In his new column series, author and professor Scott Shane attempts to debunk myths about entrepreneurship. First up: access to credit-card debt
Editor's note: This is the first column in a new series that challenges commonly-held myths about entrepreneurship.
The myth: Reducing entrepreneurs' access to credit-card lines of credit is a bad thing
The reality: Over the past 15 years many small businesses have become reliant on credit cards as a source of business financing. Economists believe that most business loans of $100,000 or less (micro business loans) are really credit-card lines of credit. And over the past 15 years, the number of companies holding these loans has exploded. Data from the Office of Advocacy of the U.S. Small Business Administration shows that the number of micro business loans has gone up much faster than small business loans—defined as $100,000 to $1 million. (For a look at the trend from 1994 through 2008, click on the chart to the right).
Moreover, the number of micro loans has grown much faster than the number of small businesses. From 1994 through 2006, the number of establishments with fewer than 20 employees and the number with fewer than 500 employees both increased only 13%.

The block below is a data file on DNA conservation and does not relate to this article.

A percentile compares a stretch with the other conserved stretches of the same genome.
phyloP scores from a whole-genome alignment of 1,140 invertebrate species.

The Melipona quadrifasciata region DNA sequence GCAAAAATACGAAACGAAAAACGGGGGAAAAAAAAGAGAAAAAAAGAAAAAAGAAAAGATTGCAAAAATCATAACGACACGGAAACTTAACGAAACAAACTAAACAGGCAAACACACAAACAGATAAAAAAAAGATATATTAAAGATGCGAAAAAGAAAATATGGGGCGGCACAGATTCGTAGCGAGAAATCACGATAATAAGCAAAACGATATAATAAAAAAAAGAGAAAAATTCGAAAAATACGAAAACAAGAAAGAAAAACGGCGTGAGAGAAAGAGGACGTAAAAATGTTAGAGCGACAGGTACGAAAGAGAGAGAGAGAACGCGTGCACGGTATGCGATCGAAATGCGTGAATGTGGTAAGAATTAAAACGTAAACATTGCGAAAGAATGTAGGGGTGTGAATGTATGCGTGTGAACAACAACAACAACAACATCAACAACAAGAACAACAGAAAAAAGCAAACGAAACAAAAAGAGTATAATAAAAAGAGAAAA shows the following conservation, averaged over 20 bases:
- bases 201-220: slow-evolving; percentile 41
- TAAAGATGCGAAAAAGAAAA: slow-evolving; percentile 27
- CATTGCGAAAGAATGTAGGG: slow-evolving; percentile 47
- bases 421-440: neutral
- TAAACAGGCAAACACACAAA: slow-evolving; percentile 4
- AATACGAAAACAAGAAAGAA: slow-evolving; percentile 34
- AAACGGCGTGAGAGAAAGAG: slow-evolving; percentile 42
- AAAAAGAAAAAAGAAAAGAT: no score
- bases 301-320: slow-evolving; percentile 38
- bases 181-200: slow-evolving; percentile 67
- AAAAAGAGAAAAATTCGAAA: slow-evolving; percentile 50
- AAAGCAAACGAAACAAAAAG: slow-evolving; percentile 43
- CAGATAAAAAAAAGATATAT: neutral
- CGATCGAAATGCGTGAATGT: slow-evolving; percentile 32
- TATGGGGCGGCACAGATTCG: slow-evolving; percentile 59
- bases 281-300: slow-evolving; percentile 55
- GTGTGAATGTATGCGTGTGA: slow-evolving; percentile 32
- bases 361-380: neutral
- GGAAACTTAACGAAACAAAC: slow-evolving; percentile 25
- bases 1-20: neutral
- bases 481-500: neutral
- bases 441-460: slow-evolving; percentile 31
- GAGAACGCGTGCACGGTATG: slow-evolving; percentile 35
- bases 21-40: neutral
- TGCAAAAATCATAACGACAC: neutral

Unlike in the 1990s, credit-card lines of credit are now available to a wide variety of businesses. And like consumers, many small businesses have come to rely on freely available credit-card debt. But since the recession began, banks have cut lines of credit on business credit cards, and have made it harder for business owners to get those cards.
Squeezing Out Unprepared Startups
So what happens now that businesses are finding it harder to finance operations using credit cards? A lot of businesses are facing or are going to face a credit squeeze. Some will find other sources of financing, but borrowing has become tougher for small businesses, forcing them to change how they operate. Now that the era of easy access is over many small business owners are rethinking their business models to make them less reliant on credit cards.
While this shift is painful for many entrepreneurs who have to redesign their business models, it's probably a good thing. When people could easily finance their businesses by tapping a credit-card line of credit, a lot of entrepreneurs whose business ideas didn't justify borrowing money at a high rate of interest started companies. Those startups were almost set up to fail because they couldn't generate the cash to pay the interest on their debt.
In addition, in the easy-access-to-credit-card era, too many entrepreneurs defaulted to using credit-card financing. This type of revolving credit is expensive. The ease of tapping these lines of credit probably burdened a lot of entrepreneurs with capital costs much higher than what they would have paid if they'd gotten the financing they needed some other way.
The problem isn't that business credit cards have gotten much harder to get. It's that they had been too easy to access over the previous decade. Now that the spigot has been turned off, adjusting is hard to do. But that adjustment is definitely needed.